Whether it’s computer recycling or old cell phone recycling, recycling old electronics is becoming increasingly more important as new devices are created in place of the old. Where do all those devices go when they get thrown away?
According to one report, it’s estimated that nearly 75% of old consumer electronics are stored by their owners because of a lack of convenient recycling options. It’s important to know that these electronics shouldn’t be going into landfills because they contain toxic materials.
The infrastructure set up to safely recycle old electronic materials is currently on the rise due to increased attention from consumers, industry and policy. This is good for the consumers who don’t all necessarily know how to deal with unwanted electronics.
What Happens to E-Waste
Old waste electronics is also known as e-waste, which can include anything from computers, stereos, televisions, and phones. While many of these things can be refurbished or recycled properly, many of them end up in landfills. Sadly, only 20% of global e-waste is recycled, while the remainder gets incinerated or dumped. Much of the e-waste in the U.S. is shipped overseas for recycling or dumping.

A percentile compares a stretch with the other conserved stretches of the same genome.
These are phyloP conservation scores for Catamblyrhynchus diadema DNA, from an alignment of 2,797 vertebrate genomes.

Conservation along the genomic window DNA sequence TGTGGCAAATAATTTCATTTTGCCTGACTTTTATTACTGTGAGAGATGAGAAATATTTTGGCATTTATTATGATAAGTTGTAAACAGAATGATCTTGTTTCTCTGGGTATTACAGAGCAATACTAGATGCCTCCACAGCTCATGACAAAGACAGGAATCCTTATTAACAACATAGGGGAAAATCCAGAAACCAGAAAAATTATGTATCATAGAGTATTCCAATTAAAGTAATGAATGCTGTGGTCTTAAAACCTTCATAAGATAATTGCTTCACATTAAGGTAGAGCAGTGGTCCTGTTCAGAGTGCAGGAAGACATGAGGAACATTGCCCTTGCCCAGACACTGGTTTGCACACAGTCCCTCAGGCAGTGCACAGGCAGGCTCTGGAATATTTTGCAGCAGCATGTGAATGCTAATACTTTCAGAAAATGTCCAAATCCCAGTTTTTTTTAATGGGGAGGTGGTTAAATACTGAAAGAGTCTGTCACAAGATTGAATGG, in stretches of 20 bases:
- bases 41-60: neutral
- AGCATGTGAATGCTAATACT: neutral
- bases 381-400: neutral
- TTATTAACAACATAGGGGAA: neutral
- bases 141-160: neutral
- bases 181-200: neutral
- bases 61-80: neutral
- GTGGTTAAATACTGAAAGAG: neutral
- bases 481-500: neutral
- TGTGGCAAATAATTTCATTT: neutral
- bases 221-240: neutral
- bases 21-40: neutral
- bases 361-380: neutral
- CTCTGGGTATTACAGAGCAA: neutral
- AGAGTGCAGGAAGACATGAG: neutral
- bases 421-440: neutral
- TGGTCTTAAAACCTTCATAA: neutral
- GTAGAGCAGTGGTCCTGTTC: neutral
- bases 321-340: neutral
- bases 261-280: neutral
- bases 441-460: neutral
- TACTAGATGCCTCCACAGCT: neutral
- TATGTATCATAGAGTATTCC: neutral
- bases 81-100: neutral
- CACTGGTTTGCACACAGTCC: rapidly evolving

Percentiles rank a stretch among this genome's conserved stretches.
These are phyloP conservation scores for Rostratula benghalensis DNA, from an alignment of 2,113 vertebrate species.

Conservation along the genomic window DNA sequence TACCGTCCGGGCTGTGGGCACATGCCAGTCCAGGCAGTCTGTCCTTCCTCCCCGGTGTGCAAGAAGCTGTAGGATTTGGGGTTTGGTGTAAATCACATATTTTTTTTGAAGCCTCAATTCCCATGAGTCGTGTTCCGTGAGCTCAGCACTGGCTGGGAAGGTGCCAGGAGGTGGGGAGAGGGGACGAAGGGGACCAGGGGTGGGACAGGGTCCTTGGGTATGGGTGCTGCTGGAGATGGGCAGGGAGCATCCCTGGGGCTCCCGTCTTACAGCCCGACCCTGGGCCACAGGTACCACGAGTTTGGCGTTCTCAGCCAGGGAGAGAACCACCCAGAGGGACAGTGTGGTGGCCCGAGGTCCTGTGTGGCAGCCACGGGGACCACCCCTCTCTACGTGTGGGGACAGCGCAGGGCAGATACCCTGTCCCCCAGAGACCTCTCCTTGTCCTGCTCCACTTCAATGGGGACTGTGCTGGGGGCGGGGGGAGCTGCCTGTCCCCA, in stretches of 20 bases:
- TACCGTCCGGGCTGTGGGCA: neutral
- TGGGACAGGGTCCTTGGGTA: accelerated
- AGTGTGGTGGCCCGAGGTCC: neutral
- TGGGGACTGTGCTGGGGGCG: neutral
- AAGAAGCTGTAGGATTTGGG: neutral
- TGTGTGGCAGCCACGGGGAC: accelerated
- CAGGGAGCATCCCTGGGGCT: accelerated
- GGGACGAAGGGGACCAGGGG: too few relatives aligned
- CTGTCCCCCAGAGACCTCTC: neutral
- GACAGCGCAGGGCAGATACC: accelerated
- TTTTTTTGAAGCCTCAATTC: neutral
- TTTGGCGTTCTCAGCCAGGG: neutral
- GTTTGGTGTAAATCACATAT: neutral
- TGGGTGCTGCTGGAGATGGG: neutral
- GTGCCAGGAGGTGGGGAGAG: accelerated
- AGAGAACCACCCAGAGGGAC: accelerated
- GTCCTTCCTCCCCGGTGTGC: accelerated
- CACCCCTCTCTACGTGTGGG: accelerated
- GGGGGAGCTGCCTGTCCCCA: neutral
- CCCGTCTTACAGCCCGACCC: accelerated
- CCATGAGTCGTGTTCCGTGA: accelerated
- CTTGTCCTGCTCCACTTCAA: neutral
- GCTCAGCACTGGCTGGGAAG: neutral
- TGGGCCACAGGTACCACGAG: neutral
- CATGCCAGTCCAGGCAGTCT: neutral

The Importance of Recycling
Because the electronics industry is growing so fast, the product life cycle has become shorter. This leads to an increase in the generation of e-waste and will continue to do so unless the consumers, producers, and policymakers do something to enact change.
Because old electronic devices contain harmful substances such as mercury, lead, cadmium and chromium, it is essential that the material is handled properly and safely so that the environment doesn’t suffer. It is becoming increasingly problematic to find new and better ways to recycle old electronic units because there is no control over the movement of e-waste internationally.
How to Recycle Old Electronics
Currently, the best way to recycle your electronics is to donate the equipment for refurbishment or reuse. Other options include sending your device to authorized recyclers that can make sure they dispose of your device correctly while maintaining your privacy. Please note that you are not allowed to throw electronic devices directly into the trash.
Now that you know a few things about how to recycle your old electronics properly and the background associated with that, you will be able to make better and smarter choices when it comes time to throw your old devices away. Take heart in the fact the U.S. now has 26 states that have mandated electronics recycling.